When I came back to Australia, the game faded somewhat from my life – only really supported by my playing it on my cousin’s Sega Mega Drive, or at the local hamburger joint. I never thought of actually playing the game for real – I knew my arm was not strong enough to be a pitcher, and as a left handed thrower, I knew I could never player infield (especially short stop, which I would have loved to have been able to play). It was stupid really. I should have joined the baseball club at uni. Oh well.
At the boarding college I attended, we had a portable TV that we could book (yeah this was back in the dark ages), and each year during the World Series I would book the TV and stay up late and watch the replays. Foolish me I used to think they were live! During the early 90s the Yankees were in a pretty low patch (there second longest span without winning a World Series – 15 years from 1981 to 1996, and so I would be reduced to picking a team to support – usually I went for the Atlanta Braves because I liked their ace pitcher, Greg Maddox.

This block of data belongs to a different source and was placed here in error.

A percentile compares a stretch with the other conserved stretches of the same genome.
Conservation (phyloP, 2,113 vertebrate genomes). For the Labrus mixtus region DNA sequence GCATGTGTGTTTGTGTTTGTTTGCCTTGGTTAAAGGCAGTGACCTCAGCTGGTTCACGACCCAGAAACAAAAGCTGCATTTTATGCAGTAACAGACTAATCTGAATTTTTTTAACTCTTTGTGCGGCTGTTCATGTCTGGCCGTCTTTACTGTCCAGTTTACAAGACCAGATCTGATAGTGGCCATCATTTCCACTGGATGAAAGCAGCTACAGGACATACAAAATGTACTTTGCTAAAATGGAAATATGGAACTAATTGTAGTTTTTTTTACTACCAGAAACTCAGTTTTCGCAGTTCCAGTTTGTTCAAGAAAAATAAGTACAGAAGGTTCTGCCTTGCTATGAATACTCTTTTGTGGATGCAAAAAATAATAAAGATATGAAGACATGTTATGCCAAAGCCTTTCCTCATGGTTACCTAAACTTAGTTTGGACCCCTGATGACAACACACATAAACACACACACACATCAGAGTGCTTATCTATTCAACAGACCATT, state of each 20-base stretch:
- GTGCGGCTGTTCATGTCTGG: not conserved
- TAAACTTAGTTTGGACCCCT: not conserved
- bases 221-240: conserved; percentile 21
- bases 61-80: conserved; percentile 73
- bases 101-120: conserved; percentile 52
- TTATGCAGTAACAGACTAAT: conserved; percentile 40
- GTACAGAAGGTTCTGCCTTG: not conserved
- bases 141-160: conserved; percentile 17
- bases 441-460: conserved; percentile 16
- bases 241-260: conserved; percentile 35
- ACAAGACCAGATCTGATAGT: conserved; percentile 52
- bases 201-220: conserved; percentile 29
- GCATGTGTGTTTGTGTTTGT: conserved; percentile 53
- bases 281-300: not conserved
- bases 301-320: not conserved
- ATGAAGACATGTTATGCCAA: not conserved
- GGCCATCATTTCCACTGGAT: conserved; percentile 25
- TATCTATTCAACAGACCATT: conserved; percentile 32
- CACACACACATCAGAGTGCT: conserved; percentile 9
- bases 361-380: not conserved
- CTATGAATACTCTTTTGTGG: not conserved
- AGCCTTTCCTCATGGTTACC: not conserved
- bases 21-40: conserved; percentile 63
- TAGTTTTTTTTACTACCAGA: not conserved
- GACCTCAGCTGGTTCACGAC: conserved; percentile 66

By 1996 when the Yankees started winning again, I wasn’t able to do much more than watch the replays of the World Series (which I did), but by then I knew it wasn’t live, and I was itching to have the real thing. By 2000 I had access to broadband at work and was able to “watch” the scoreboard on espn or mlb, it wasn’t perfect, but at least it was live. The internet had also allowed me to access espn and I was able to follow the Yankees throughout the whole season, reading the reports of each game, allowing me to feel like I was a real fan.
In 2001 my wife and I went back to Japan for a holiday, and in a second-hand clothes store in Shibuya that we had read about in our Lonely Planet Guide, I found an old 1923 style Yankees uniform. After much umming and ahing (and my wife telling me to just hurry up and buy the bloody thing) I bought it, and it's just about my favourite article of clothing.
Since then the Yankees have only grown more and more important in my life – most likely because they haven’t won. In 2003, at work I was glued to mlb.com (instead of marking 1st year essays) and was madly hitting refresh in Game 7 of the American League Championship Series, wondering what had happened in the 11th innings when Aaron Boone was at the plate... only to see it finally register that he had hit the winning HR. Alas the Yanks lost the World Series.